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Oil consolidates, gold slides

Oil maintains its gains

Oil managed to hold onto all its recent gains overnight, despite a surge by the US dollar, courtesy of a higher than expected Retail Sales report. Sky-high natural gas prices and 40% of the US Gulf of Mexico oil industry still being offline post-Ida continues to support prices. Brent crude rose just 0.15% to USD 75.60, and WTI was almost unchanged at USD 72.50 a barrel. Both remain around those levels in a quiet Asian session today. With natural gas prices continuing to rise, substituting oil for power and heating generation will become more appealing and that should continue to support prices, even at these levels.

Brent crude has resistance nearby at USD 76.00 and if that gives way, Brent crude should target the USD 78.00 a barrel area. Support remains at USD 74.00 a barrel, with failure signalling a deeper retreat to the USD 72.00 region. WTI has support at USD 71.00 a barrel while resistance remains just above at USD 73.00 a barrel, followed by USD 74.00 and USD 76.00 a barrel.

Gold finally collapses overnight

Gold prices finally collapsed overnight after the surge in US Retail Sales saw a strong rally by the US dollar. Gold fell by 2.25% to USD 1753.50 an ounce, a 40 dollar loss for the session. Support held at USD 1750.00, and some shot covering has lifted the metal by 0.40% to USD 1760.00 an ounce in Asia, but gold remains on fragile ground.

Gold faces another test of USD 1750.00 if the US dollar remains firm today. It is clear a lot of speculative long positioning was culled overnight, and the question is, how much is still out there. Looking at the price action overnight, I would say quite a lot.

If support at USD 1750.00 fails, gold could target the USD 1715.00 area, potentially testing longer-term support around USD 1675.00 an ounce. Gold’s nearest resistance is now the overnight breakout point at USD 1780.00 an ounce.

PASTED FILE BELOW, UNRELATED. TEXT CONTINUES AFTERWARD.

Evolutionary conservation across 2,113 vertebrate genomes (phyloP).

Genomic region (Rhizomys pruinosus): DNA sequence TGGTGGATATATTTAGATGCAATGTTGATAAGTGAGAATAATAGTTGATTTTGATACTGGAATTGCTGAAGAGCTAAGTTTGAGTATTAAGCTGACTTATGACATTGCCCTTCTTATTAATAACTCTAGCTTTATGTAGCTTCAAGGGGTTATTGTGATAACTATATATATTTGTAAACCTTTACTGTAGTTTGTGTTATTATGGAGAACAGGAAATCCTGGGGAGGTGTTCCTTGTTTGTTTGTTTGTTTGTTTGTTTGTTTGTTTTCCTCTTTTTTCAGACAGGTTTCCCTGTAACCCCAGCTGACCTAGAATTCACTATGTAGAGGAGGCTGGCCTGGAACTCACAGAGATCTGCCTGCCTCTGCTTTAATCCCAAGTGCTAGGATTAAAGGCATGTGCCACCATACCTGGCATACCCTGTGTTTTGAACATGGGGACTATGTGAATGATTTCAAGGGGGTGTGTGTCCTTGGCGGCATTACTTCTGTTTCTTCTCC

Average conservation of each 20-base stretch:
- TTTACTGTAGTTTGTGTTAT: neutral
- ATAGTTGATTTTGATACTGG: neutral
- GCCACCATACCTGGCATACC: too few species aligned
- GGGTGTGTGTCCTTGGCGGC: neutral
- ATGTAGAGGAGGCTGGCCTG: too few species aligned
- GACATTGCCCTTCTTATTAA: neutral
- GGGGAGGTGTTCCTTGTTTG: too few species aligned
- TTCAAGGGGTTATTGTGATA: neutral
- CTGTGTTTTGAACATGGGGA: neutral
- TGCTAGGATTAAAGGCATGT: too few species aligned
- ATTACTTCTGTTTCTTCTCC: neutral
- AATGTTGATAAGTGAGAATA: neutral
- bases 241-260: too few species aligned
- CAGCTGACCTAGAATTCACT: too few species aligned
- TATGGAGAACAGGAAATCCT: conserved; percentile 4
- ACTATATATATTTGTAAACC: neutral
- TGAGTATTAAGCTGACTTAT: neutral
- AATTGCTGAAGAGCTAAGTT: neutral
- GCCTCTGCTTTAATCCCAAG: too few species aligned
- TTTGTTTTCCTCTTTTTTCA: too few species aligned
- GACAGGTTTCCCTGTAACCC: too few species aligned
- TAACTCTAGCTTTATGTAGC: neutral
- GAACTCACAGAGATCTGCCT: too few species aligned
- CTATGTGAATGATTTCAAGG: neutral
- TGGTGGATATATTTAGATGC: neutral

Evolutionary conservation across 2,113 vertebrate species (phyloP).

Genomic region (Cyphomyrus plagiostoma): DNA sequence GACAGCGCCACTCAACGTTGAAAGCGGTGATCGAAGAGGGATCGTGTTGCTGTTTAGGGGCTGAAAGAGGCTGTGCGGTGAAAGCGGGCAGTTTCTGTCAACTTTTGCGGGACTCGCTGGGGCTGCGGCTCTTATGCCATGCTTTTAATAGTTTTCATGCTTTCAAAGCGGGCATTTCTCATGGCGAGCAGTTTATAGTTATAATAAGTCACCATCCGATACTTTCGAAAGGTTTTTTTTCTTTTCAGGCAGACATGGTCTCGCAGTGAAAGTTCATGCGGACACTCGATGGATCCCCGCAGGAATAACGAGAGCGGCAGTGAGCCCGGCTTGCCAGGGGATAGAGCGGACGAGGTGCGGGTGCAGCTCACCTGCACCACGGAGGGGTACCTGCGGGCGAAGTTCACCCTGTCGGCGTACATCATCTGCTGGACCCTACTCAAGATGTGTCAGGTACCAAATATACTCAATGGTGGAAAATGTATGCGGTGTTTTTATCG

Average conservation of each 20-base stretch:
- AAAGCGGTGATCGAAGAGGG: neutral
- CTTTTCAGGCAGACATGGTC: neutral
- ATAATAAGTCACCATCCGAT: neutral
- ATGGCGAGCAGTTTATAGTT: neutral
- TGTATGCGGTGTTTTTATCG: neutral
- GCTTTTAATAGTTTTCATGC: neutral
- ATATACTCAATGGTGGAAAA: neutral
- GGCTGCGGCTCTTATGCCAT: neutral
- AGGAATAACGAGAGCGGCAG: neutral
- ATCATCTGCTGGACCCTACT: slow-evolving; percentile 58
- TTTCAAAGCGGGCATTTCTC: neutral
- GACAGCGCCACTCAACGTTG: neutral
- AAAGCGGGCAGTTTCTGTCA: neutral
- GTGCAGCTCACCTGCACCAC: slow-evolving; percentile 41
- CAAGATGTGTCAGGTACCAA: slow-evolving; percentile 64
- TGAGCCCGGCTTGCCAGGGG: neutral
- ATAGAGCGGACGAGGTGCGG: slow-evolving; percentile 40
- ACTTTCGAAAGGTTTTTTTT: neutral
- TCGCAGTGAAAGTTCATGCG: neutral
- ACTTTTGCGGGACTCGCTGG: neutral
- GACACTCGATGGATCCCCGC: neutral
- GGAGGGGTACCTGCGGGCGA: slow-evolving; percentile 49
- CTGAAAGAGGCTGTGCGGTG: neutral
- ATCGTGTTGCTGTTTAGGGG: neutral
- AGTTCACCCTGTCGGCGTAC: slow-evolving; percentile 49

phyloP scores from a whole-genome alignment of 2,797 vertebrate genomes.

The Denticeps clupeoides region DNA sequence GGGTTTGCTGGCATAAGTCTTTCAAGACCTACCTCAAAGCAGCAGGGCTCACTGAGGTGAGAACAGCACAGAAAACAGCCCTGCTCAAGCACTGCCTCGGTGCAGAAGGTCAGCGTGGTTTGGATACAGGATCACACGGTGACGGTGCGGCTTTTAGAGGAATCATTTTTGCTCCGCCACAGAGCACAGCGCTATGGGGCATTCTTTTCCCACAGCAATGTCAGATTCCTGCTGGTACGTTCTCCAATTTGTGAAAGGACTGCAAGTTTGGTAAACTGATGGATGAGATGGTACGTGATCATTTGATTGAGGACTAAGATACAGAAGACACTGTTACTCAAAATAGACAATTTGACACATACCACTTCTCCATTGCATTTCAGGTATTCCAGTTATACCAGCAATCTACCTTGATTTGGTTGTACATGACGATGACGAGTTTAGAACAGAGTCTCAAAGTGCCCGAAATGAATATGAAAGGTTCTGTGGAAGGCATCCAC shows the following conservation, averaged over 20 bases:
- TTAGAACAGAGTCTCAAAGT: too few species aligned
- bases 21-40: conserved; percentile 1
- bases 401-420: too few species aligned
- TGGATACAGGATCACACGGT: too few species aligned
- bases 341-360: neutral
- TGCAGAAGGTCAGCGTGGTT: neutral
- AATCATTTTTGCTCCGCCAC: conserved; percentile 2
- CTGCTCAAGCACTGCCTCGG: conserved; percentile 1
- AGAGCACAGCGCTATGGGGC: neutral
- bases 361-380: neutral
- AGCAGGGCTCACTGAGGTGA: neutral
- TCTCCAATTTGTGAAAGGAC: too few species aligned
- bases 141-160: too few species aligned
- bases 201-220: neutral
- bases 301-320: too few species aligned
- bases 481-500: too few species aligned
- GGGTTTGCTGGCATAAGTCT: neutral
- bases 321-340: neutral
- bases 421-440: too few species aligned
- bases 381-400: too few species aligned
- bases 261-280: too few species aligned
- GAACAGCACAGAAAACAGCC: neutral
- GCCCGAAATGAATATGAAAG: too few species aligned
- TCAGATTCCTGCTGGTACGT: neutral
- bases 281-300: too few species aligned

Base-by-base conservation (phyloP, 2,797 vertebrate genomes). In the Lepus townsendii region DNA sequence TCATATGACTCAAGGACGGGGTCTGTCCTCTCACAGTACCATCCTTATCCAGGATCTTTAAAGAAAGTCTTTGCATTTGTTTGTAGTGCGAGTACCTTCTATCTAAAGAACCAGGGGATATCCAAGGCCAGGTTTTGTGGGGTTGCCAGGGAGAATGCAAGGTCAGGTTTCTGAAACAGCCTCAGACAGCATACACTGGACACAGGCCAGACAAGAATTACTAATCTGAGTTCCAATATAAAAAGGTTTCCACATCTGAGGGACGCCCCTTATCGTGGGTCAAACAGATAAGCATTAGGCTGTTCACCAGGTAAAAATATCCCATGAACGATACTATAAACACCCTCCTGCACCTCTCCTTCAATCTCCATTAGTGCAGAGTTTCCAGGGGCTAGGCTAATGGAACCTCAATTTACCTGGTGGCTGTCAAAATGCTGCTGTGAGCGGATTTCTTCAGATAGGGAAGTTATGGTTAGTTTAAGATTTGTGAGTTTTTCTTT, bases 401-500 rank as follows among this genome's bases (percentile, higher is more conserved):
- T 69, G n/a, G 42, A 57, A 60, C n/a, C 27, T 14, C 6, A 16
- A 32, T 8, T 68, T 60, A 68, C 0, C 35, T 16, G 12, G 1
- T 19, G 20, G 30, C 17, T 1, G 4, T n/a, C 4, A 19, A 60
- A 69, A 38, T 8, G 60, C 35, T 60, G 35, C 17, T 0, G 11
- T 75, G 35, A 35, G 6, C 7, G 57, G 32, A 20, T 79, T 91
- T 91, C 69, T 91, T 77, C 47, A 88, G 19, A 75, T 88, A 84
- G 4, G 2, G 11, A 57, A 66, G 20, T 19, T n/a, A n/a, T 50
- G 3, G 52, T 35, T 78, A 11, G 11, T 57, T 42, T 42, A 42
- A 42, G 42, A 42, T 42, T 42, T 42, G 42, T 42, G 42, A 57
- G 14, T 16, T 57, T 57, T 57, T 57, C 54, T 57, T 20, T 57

This article is for general information purposes only. It is not investment advice or a solution to buy or sell securities. Opinions are the authors; not necessarily that of OANDA Corporation or any of its affiliates, subsidiaries, officers or directors. Leveraged trading is high risk and not suitable for all. You could lose all of your deposited funds.

Jeffrey Halley

Jeffrey Halley [4]

Senior Market Analyst, Asia Pacific
With more than 30 years of FX experience – from spot/margin trading and NDFs through to currency options and futures – Jeffrey Halley is OANDA’s senior market analyst for Asia Pacific, responsible for providing timely and relevant macro analysis covering a wide range of asset classes. He has previously worked with leading institutions such as Saxo Capital Markets, DynexCorp Currency Portfolio Management, IG, IFX, Fimat Internationale Banque, HSBC and Barclays. A highly sought-after analyst, Jeffrey has appeared on a wide range of global news channels including Bloomberg, BBC, Reuters, CNBC, MSN, Sky TV, Channel News Asia as well as in leading print publications including the New York Times and The Wall Street Journal, among others. He was born in New Zealand and holds an MBA from the Cass Business School.
Jeffrey Halley
Jeffrey Halley

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